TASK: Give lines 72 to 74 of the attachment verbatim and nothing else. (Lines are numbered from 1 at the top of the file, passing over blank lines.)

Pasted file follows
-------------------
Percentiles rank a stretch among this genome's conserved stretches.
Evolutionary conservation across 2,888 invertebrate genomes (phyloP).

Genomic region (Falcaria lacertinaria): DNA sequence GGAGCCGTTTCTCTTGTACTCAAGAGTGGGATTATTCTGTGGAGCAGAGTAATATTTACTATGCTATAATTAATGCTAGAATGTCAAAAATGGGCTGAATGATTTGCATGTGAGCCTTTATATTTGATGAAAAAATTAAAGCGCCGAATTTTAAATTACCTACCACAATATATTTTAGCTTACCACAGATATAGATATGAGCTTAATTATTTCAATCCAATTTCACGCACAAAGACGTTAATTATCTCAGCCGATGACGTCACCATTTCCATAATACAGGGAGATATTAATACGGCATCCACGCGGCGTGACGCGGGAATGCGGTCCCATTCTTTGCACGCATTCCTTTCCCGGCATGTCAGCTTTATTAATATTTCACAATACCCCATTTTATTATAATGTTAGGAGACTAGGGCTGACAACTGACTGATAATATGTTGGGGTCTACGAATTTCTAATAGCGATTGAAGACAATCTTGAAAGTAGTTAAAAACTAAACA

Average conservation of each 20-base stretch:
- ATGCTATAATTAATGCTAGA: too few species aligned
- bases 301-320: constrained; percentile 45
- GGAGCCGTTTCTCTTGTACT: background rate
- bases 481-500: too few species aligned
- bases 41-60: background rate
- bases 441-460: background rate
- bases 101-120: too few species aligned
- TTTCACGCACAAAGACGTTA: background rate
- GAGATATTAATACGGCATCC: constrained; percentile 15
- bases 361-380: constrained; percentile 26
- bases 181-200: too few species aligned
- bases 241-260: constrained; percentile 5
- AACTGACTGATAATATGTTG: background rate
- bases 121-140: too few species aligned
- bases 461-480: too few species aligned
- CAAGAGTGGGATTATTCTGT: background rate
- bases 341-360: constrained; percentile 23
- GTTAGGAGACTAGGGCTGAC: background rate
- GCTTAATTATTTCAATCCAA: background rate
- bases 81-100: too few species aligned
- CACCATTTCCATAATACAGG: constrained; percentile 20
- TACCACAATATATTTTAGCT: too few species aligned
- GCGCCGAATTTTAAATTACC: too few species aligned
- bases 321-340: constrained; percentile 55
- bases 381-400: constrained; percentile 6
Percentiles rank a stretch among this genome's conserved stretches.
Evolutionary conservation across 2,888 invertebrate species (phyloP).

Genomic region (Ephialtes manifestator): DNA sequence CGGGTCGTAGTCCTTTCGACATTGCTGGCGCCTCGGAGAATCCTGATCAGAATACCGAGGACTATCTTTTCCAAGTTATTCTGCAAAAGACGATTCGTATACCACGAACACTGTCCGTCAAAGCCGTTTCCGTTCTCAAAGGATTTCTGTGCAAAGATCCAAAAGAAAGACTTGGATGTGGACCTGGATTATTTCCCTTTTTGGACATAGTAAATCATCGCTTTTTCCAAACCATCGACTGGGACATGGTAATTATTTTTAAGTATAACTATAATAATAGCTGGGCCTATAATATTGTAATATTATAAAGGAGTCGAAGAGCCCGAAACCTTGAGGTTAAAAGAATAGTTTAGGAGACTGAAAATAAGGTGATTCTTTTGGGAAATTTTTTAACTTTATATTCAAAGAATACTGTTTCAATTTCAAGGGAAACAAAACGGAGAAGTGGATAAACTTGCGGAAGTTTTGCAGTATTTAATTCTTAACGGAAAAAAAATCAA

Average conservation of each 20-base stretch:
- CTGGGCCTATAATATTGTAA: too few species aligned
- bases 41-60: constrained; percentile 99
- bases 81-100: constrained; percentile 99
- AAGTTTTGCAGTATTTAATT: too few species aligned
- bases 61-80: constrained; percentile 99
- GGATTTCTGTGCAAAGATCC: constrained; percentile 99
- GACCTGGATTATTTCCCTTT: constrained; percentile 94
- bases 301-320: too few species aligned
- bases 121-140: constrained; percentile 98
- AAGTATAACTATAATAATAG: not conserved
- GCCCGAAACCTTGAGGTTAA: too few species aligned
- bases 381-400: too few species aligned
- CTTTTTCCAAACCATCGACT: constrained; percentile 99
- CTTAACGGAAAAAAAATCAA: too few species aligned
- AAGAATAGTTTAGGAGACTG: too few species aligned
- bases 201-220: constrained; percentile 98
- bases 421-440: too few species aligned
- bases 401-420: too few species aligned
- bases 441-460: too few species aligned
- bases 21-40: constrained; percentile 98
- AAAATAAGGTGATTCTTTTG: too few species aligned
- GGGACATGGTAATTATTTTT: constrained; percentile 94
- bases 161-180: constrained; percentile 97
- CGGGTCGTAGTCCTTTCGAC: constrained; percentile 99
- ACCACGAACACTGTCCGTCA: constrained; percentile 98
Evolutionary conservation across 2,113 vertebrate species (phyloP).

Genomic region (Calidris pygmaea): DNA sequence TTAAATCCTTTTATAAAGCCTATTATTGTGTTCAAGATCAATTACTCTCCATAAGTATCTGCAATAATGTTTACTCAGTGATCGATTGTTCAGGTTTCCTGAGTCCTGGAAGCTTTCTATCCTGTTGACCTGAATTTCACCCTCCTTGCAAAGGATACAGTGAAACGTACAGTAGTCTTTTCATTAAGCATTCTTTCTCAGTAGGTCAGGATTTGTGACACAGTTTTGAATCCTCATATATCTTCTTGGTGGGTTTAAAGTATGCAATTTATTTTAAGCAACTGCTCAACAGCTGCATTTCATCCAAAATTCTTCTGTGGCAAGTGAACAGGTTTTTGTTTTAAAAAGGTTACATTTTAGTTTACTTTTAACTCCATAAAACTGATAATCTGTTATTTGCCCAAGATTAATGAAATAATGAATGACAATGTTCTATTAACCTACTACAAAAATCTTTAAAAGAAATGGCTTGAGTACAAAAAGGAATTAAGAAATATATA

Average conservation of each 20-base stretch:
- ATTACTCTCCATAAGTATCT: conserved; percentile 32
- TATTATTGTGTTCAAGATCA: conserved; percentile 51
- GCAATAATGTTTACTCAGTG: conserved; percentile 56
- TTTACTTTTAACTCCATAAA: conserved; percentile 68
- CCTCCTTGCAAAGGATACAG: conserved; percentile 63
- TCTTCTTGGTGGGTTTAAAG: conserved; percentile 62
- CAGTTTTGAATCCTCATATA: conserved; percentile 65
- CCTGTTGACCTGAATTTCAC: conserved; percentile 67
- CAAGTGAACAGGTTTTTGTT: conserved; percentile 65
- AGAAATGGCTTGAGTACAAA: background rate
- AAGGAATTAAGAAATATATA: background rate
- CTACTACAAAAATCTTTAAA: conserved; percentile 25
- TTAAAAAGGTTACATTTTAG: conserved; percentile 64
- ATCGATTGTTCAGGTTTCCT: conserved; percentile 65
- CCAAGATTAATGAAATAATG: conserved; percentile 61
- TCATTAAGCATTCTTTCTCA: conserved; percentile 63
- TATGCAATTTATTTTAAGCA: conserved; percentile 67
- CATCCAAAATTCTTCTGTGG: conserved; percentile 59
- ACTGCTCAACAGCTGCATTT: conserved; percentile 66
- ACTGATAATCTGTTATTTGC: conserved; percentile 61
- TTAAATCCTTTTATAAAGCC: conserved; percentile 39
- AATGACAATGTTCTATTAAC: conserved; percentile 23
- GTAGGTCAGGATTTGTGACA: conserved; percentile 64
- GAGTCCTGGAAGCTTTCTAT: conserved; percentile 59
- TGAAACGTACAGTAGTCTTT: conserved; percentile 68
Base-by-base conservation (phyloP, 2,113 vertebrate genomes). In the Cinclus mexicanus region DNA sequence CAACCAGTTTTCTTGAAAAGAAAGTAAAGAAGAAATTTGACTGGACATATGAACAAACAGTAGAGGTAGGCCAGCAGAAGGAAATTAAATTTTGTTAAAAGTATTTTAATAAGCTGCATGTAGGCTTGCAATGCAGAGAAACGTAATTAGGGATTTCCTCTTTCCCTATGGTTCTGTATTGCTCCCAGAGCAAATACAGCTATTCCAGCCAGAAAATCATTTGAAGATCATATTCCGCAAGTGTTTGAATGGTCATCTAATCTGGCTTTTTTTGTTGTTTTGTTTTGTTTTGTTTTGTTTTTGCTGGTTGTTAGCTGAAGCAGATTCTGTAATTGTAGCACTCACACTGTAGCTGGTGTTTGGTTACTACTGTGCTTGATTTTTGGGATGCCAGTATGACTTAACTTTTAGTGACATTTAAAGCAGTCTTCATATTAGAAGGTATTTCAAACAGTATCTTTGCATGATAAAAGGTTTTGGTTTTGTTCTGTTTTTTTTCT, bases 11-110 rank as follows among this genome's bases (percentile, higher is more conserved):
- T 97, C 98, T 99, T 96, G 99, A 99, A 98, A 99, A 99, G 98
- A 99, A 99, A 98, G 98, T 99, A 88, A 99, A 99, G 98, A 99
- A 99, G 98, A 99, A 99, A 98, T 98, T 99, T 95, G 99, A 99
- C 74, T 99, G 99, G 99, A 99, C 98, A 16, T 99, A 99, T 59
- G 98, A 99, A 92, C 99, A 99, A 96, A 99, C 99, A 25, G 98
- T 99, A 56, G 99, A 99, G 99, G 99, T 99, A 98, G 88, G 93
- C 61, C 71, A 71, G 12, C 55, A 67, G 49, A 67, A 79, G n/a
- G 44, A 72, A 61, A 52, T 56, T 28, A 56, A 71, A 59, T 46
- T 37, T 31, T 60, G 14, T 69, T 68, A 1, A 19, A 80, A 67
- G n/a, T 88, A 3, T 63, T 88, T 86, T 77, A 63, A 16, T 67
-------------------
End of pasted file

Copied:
- AAGGAATTAAGAAATATATA: background rate
- CTACTACAAAAATCTTTAAA: conserved; percentile 25
- TTAAAAAGGTTACATTTTAG: conserved; percentile 64